For best results, add our extracts at the end of the cooking process. When baking, cream them with butter.
To taste the delicious differences between Madagascar Bourbon Vanilla, Mexican Vanilla and Tahitian Vanilla, make three batches of whipped cream, ice cream or custard and substitute the distinct types of vanilla for each batch. The delicious flavor subtleties of each vanilla will become apparent as you conduct your own taste test.
Outside the Kitchen
A few drops of vanilla in a can of paint will help eliminate the unpleasant odor.
A vanilla bean under your car seat gives a fresh aroma and helps eliminate musty odors.
Vanilla extract is used by veteran fishermen to mask the smell of their hands so the fish won’t detect them.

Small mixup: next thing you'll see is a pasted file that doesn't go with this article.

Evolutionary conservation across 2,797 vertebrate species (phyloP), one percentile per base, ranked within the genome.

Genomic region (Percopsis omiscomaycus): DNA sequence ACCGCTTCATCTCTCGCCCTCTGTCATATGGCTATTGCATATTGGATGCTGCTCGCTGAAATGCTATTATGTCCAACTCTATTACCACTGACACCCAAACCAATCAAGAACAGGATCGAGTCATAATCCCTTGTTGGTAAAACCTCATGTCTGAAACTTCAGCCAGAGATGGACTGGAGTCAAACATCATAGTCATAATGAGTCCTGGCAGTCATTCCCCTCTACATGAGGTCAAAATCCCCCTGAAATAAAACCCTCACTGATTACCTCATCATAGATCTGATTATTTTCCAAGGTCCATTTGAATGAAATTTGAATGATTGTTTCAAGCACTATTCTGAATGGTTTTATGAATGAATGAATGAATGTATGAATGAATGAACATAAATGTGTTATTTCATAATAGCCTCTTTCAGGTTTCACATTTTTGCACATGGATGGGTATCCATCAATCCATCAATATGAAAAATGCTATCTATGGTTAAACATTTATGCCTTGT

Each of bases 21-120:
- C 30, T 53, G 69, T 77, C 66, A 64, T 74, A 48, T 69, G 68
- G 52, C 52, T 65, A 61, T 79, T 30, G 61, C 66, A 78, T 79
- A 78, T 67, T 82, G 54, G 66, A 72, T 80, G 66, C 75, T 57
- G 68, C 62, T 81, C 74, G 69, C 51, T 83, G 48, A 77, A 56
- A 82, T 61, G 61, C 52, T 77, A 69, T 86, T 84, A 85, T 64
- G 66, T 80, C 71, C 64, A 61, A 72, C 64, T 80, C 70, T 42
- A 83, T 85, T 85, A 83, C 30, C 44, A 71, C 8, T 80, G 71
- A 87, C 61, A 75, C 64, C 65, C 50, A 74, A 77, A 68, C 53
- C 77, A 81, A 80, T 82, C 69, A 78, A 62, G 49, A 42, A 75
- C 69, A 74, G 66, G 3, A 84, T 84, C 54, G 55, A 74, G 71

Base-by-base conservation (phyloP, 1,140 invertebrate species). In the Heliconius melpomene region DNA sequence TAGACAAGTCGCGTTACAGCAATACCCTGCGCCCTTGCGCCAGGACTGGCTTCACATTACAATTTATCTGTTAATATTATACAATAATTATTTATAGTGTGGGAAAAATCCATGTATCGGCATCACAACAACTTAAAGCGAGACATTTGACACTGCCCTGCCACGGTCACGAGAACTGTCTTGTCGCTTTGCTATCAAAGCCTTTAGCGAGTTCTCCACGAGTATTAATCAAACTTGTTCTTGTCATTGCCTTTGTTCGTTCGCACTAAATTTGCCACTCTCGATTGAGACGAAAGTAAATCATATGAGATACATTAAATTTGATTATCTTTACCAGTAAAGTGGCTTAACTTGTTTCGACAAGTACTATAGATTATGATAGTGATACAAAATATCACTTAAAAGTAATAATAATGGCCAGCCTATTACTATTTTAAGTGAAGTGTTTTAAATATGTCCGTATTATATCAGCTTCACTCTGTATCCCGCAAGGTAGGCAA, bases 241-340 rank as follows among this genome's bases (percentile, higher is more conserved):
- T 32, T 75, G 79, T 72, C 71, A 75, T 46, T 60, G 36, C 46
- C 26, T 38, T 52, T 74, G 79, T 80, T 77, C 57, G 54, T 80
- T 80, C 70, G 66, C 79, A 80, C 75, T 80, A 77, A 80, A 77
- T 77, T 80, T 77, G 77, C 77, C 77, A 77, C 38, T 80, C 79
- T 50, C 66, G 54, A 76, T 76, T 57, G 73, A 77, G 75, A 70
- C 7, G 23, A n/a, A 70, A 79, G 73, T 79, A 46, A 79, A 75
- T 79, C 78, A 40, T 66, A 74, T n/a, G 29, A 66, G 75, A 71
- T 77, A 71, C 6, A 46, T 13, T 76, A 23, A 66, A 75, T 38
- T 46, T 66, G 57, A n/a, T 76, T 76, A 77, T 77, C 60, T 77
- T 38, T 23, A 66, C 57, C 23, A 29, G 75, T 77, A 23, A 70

Vanilla beans are hand-pollinated on family farms.
The curing process, which involves drying the beans in the sun by day and allowing them to sweat in a box at night, can take three to six months. The beans get hot enough in the sun to burn your hand.
Each vanilla flower opens for only one part of one day during the season. If it’s not pollinated on that day, no pod will be produced.
The entire vanilla-cultivation process, from planting to market, can take from five to six years.
In Mexico, vanilla was originally pollinated by a tiny native bee called the Melipona.
The Spaniards called the plant “vanilla” which means “little scabbard”, or the sheath that covers the blade of a sword or dagger.
Thomas Jefferson is credited with introducing vanilla to the United States in the late 1700s. While serving as ambassador to King Louis XVI of France, he became familiar with vanilla beans and brought 200 of them back with him when he returned to the United States.
Dolley Madison, wife of President James Madison, created a sensation when she served vanilla ice cream as a dessert at the second inaugural ball in 1812.